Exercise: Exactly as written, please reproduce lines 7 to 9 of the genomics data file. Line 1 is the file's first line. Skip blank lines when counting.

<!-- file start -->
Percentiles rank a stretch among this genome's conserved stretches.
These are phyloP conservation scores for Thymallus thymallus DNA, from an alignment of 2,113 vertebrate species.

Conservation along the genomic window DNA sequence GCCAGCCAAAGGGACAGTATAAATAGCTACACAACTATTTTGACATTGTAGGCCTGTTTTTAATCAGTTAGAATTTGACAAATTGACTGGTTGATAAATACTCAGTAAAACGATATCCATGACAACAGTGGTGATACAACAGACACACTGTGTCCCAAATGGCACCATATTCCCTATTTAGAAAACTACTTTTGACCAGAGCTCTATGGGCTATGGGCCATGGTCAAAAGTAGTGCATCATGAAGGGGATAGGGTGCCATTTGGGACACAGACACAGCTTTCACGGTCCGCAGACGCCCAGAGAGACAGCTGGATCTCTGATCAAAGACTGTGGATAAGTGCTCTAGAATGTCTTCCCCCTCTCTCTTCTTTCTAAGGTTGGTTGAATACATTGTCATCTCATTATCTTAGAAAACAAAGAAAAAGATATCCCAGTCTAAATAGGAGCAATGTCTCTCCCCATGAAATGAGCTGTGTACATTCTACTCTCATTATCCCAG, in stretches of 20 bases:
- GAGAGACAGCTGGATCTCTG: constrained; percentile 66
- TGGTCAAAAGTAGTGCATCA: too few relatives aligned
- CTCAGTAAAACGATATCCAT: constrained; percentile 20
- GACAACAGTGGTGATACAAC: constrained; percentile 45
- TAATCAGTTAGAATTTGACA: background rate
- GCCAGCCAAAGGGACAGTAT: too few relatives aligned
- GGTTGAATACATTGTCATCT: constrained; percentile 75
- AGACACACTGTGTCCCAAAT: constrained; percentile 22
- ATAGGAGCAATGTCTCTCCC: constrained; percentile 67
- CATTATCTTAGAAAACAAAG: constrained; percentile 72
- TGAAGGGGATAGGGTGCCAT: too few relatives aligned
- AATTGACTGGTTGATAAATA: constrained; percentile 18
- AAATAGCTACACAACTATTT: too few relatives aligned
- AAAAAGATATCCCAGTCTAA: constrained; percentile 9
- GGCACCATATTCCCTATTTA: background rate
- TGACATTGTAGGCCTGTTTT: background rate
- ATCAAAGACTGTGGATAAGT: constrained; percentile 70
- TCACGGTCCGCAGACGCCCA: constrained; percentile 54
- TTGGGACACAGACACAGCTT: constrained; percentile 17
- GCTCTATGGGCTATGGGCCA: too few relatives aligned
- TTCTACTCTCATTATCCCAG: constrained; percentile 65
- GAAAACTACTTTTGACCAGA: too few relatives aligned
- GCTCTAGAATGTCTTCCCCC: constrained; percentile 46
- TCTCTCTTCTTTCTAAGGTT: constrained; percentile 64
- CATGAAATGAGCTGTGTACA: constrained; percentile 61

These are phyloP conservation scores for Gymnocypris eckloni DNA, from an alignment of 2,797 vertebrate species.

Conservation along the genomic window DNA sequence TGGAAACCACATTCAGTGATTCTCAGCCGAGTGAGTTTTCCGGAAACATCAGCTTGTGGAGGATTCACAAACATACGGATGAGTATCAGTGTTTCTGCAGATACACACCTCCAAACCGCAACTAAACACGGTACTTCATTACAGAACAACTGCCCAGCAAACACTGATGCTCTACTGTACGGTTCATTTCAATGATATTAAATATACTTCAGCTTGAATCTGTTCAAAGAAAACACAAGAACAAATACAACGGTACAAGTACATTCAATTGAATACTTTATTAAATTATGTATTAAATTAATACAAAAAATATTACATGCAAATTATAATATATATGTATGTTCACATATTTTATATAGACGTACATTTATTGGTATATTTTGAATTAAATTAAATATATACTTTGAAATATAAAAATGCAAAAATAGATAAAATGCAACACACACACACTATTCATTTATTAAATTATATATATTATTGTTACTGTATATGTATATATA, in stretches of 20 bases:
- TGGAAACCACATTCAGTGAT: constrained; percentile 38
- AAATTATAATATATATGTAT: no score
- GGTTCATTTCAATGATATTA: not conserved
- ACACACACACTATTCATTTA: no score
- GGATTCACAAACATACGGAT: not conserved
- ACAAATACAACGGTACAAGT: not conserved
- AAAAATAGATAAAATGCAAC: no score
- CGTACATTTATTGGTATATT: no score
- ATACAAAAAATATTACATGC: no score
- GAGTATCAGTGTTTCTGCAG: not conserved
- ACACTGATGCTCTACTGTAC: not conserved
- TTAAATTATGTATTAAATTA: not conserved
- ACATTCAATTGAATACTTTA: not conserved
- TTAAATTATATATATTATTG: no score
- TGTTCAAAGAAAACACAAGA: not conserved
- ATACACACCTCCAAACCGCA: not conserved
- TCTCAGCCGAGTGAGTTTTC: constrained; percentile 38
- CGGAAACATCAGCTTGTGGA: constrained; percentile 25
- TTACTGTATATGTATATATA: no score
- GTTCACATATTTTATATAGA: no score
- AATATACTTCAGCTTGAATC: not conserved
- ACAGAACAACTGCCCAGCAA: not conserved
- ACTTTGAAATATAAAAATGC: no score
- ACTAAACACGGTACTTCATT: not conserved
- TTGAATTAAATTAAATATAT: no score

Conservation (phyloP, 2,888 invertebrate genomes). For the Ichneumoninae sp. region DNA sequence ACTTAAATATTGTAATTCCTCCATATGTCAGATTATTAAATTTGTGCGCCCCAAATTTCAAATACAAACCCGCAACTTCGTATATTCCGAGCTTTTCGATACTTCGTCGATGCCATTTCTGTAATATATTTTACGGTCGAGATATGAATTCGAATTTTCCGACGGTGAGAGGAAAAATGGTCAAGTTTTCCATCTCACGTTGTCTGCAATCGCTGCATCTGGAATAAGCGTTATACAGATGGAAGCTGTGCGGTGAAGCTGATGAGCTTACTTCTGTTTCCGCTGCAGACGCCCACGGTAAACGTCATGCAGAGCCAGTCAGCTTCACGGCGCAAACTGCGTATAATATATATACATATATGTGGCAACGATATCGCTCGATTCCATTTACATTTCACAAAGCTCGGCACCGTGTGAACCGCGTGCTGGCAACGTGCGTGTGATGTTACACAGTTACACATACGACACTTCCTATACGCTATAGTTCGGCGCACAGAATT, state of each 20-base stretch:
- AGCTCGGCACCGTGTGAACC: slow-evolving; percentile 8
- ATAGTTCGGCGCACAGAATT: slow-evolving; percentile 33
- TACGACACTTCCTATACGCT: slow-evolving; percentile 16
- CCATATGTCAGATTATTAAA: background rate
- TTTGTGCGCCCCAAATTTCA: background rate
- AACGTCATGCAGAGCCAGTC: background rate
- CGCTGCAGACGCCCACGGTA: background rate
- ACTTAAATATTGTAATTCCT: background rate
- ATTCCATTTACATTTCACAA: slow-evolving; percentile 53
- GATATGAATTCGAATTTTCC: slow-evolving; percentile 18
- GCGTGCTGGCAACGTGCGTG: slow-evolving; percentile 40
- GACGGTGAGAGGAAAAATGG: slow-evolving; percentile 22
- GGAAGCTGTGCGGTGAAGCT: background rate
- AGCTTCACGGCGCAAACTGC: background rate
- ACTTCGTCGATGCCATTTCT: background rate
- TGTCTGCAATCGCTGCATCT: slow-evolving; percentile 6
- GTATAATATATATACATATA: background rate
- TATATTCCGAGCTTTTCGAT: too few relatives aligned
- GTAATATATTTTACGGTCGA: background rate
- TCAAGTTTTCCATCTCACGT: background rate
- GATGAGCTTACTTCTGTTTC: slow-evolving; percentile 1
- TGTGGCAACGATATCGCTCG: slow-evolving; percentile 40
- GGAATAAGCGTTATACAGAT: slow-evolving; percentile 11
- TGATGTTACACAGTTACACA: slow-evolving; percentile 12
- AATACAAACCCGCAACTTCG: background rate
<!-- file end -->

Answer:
- GACAACAGTGGTGATACAAC: constrained; percentile 45
- TAATCAGTTAGAATTTGACA: background rate
- GCCAGCCAAAGGGACAGTAT: too few relatives aligned